Food retailing seems humdrum. Demand is stable and the U.S. grocery industry is huge: $1.03 trillion in sales in 2010, according to Progressive Grocer. But these days organic and gourmet grocers are on the fast track. Health food purveyor Whole Foods (WFM)
stock has shot up 36.5 percent this year. More conventional grocers are slogging it out. Safeway stock (SWY)
dipped 21.3 percent and Kroger (KR)
eked out a 0.1 percent rise.
Why? Spiking food prices are crimping supermarket sales and profits. So Safeway, one of the nation’s largest food and drug retailers, is tapping into growth niches. It flies banners under the names Safeway, Vons, and Dominick’s and has more than 1,600 stores in the United States and Canada.
In 2005, Safeway began focusing on its new Lifestyle format, with a large selection of organic foods and even sushi and olive bars. By the end of 2010, 85 percent of Safeway stores had adopted Lifestyle formats. This year, the company is plowing another $1 billion into expanding the concept.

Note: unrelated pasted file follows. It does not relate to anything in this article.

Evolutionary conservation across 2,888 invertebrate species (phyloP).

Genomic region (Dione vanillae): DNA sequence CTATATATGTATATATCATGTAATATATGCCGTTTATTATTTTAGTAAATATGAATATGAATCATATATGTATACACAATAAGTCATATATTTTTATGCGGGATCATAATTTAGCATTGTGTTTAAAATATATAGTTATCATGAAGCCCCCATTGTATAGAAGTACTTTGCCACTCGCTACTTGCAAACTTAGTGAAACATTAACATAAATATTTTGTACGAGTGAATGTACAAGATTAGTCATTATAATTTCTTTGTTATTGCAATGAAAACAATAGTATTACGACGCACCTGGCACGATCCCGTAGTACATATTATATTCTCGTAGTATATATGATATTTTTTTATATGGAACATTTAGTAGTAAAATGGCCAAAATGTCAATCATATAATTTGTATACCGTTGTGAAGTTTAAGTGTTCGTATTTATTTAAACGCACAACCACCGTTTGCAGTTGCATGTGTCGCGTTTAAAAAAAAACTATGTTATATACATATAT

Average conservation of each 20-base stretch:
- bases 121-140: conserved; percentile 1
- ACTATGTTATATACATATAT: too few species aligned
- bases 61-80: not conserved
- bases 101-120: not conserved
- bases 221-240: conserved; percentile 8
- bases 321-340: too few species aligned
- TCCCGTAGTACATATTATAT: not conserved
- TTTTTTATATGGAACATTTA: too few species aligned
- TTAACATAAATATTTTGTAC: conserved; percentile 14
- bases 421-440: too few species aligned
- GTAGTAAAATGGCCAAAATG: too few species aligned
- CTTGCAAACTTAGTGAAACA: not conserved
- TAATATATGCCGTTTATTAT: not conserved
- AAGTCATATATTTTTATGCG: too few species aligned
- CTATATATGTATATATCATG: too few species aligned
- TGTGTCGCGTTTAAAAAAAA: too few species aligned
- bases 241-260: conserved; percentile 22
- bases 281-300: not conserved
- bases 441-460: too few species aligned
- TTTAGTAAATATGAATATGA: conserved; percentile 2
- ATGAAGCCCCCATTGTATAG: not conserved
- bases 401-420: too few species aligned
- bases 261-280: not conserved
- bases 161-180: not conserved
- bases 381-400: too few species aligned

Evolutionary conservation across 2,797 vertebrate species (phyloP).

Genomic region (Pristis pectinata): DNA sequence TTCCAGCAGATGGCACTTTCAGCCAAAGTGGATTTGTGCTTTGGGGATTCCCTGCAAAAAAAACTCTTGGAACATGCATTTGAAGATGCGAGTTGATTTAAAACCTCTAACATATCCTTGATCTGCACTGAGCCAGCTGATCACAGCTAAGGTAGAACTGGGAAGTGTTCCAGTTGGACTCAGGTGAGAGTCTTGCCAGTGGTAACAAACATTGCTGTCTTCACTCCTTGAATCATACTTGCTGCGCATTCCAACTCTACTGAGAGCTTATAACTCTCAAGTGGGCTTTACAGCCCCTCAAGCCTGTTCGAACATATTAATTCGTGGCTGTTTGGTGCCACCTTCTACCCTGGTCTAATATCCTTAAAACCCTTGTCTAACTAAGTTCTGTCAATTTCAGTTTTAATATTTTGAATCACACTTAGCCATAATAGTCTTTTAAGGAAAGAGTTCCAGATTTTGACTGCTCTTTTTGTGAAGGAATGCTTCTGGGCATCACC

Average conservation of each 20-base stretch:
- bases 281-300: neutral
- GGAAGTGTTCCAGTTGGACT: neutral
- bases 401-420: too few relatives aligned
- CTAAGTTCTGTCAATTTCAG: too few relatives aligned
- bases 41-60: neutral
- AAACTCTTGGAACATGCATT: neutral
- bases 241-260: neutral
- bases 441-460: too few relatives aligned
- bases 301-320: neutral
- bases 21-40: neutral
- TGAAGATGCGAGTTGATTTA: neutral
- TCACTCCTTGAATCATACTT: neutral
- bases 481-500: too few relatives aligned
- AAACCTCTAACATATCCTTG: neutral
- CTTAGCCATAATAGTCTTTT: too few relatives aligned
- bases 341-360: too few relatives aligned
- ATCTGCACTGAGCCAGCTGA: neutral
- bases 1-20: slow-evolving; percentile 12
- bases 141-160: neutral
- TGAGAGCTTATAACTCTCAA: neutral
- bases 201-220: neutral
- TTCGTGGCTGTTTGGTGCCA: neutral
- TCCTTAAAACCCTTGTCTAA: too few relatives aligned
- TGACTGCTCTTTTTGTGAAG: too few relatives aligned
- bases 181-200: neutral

That may not be enough. Safeway’s s second-quarter earnings rose 7 percent to $10.2 billion versus $9.5 billion a year ago. But same-store sales, excluding fuel, rose just 0.5 percent in the quarter, disappointing some analysts. Net income rose 3 percent.
Of the 20 analysts followed by Thomson/First Call, three have strong buy recommendations on Safeway and one has a buy, with 10 holds, five underperforms, and one sell.
Safeway is feeling the effects of the economy and inflation noted Goldman Sachs analysts after downgrading the stock to a sell. Niche grocers like Whole Foods have more growth potential, they added. The company reports next on or about Oct. 13.
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